Yesterday’s mail brought Factory Town: A 20th Century Memoir, Kherdian’s newest volume about Racine. I stopped reading because I gained a sense of satisfaction from one sentence in the introduction. As he writes of Racine, Kherdian summarizes the whole of the 20th century immigrant family experience, one I lived in my small hometown in Virginia—another factory town in which Armenians, Greeks, Syrians, Lebanese, Japanese, Chinese, Irish, Germans, and even Turks were able to start life anew in the new land of the United States. They arrived in a factory town where, as long as they worked according to directions, they provided for their families and were also able to help other relatives and friends move to the freedom and relative safety of the United States. Kherdian addresses the familiar difficulties of this immigrant life in the US in much of his work— coming into a new culture, learning a new language and different customs—and he also writes of camaraderie. While life is difficult, we see that the difficulties are eased through the shared experiences of friendship and community.

Here is the sentence from Kherdian that stopped me:

America will become again the America of Whitman, Emerson and Thoreau, or the desecrated junk heap it is turning into because of what the pitiless, immoral oligarchs have created for themselves out of greed, contempt, and their own psychopathic insatiable lust for power.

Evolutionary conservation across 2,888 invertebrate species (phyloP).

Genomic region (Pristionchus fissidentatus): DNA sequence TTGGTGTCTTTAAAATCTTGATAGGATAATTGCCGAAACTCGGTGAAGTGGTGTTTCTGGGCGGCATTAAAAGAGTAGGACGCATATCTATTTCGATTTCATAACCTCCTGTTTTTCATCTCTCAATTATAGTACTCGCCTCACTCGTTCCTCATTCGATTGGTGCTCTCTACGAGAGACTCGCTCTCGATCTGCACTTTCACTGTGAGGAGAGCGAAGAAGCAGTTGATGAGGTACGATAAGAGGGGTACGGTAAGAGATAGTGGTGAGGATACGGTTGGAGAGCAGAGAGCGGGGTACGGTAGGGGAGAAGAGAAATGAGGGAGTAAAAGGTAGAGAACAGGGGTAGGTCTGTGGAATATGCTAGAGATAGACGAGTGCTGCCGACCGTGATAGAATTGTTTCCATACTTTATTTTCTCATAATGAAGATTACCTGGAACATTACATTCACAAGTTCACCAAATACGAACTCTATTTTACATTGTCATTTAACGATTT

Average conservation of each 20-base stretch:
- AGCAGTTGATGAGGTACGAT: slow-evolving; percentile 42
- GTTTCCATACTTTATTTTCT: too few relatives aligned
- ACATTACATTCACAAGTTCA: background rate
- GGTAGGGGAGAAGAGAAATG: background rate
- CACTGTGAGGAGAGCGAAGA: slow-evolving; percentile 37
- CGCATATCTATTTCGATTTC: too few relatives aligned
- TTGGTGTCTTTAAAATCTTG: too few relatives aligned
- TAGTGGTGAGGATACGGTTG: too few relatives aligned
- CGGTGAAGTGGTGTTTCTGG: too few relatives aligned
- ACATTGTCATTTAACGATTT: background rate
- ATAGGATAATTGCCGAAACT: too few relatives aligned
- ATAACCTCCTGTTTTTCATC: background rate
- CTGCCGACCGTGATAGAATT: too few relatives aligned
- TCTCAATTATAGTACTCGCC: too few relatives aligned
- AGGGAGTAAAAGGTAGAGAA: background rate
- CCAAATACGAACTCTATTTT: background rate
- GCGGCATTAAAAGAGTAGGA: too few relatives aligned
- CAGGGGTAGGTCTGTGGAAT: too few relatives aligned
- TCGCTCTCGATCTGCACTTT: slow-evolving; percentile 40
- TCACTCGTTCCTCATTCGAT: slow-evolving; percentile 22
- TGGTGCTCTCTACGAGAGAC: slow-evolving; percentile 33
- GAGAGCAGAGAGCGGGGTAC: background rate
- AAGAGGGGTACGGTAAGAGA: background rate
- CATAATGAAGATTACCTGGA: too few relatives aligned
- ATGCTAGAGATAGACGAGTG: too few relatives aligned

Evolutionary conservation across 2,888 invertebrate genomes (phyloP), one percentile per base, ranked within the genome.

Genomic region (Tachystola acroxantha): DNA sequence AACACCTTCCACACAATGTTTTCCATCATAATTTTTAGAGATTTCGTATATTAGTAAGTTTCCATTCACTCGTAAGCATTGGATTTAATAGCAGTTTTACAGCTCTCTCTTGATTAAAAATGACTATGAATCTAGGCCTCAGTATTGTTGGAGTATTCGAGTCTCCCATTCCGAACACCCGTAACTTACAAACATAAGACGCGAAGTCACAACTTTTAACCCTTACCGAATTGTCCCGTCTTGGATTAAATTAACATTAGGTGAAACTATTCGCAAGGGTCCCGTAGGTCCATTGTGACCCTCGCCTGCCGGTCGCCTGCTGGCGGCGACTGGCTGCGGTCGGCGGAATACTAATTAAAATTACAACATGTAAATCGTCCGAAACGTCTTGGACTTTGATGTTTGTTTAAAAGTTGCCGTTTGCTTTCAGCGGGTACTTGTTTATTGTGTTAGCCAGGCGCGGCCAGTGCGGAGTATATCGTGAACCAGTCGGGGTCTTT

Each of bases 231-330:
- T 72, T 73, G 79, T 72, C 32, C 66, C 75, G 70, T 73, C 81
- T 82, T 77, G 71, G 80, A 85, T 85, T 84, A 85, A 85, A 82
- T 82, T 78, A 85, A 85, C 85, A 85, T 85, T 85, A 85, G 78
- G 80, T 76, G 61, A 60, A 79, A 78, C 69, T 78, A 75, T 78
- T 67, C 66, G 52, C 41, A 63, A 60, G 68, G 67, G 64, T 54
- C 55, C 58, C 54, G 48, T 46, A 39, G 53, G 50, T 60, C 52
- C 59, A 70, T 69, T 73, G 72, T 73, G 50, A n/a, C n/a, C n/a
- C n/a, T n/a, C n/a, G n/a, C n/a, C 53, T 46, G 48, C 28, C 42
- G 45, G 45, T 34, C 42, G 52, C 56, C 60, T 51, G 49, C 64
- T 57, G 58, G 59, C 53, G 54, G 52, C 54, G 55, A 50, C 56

(np, Factory Town)

May we hear the words of the prophet.

I will return to read Kherdian’s book and learn more about the place in which he set so much writing, but I will savor this one sentence for days to come.

(Factory Town: A 20th Century Memoir. Tavnon Books, 2017 ISBN: 9781548324940 )

Ms. Anne Channels Her Inner Curmudgeon (or, Remembering Andy Rooney)

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“Two common sayings bother me, “ Ms. Anne said yesterday morning before the rush. “And you know the third statement that irritates me.”

“Yes, I’ve heard you rant about ‘no problem’ when you think a ‘you’re welcome’ is proper,” I said. “So what are the other statements?”

“People think they apologize by saying only the word ‘Sorry.’ And then there’s the lame ‘If I have offended you, I apologize,’ which makes the matter your problem and not the act of the offending party.”

“Ms. Anne, that’s just the way people talk today. You’re putting too much meaning in it.”

“Am I? What’s an apology? Before you try to answer, I’ll tell you that I think an apology recognizes that one has done something wrong. At the least, it shows a sense of regret.”

“And isn’t that what people communicate when they say, ‘sorry’ or the other?”